Discharge Instructions for Mitral Valve Stenosis
You have been diagnosed with mitral valve stenosis. This means that the mitral valve in your heart is stiff and doesn’t open right. Because of this, blood must move through a smaller opening. In severe cases, fluid can build up in the lungs, leading to coughing and breathing problems. You can also develop heart rhythm problems such as atrial fibrillation. Over time, mitral valve stenosis may slowly get worse.
Many people with mitral valve stenosis do not need treatment. Some cases can be controlled with medicines. In a few cases, surgery is needed. Here are things you can do at home.
Maintain a healthy weight. Get help to lose any extra pounds.
Cut back on salt.
Limit canned, dried, packaged, and fast foods.
Don’t add salt to your food at the table.
Season foods with herbs instead of salt when you cook.
Request no added salt to your order at restaurants.
Begin an exercise program. Ask your doctor how to get started. You can benefit from simple activities such as walking, gardening, swimming, or dancing.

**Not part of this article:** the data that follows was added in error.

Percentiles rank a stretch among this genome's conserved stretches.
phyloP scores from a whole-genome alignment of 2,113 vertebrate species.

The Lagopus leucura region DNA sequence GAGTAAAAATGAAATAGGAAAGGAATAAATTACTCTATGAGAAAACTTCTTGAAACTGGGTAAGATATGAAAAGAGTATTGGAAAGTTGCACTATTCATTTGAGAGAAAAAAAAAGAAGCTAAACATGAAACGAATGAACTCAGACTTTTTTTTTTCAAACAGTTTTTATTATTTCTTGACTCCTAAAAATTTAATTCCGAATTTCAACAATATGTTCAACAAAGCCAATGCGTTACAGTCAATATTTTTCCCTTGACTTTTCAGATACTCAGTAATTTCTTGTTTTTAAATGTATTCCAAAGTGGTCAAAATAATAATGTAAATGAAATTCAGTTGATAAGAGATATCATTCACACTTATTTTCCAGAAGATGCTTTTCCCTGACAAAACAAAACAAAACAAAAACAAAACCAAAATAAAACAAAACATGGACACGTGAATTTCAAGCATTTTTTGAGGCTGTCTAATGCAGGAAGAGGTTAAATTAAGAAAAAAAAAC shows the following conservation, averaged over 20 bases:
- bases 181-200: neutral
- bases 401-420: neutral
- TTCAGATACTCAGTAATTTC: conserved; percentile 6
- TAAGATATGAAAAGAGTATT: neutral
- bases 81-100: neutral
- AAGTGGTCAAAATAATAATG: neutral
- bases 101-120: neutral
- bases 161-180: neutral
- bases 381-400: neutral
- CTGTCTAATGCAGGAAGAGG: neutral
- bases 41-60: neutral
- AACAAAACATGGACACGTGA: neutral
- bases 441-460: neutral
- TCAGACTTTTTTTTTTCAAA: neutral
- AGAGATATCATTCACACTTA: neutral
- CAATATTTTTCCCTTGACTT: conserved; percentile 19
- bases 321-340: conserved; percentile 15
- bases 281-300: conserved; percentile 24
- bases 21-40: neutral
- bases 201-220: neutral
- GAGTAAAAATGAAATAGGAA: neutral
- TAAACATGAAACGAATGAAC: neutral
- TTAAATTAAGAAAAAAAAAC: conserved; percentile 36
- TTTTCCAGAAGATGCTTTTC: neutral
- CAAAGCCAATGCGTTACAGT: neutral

Break the smoking habit. Enroll in a stop-smoking program to improve your chances of success.
Check with your doctor before taking any over-the-counter medicines, herbal products, or vitamin supplements.
Take your medicines exactly as directed. Don’t skip doses.
Keep all follow-up appointments. Some people with mitral valve stenosis don’t have symptoms. Others need close follow-up and surgery.
Make a follow-up appointment with your healthcare provider, or as directed.
When to call 911
Call 911 or go to the emergency room right away if you have any of the following:
Chest pain or shortness of breath
Weakness in the muscles of your face, arms, or legs
Fainting or dizziness
Swelling in your hands, feet, or ankles
Irregular, rapid, or pounding heartbeat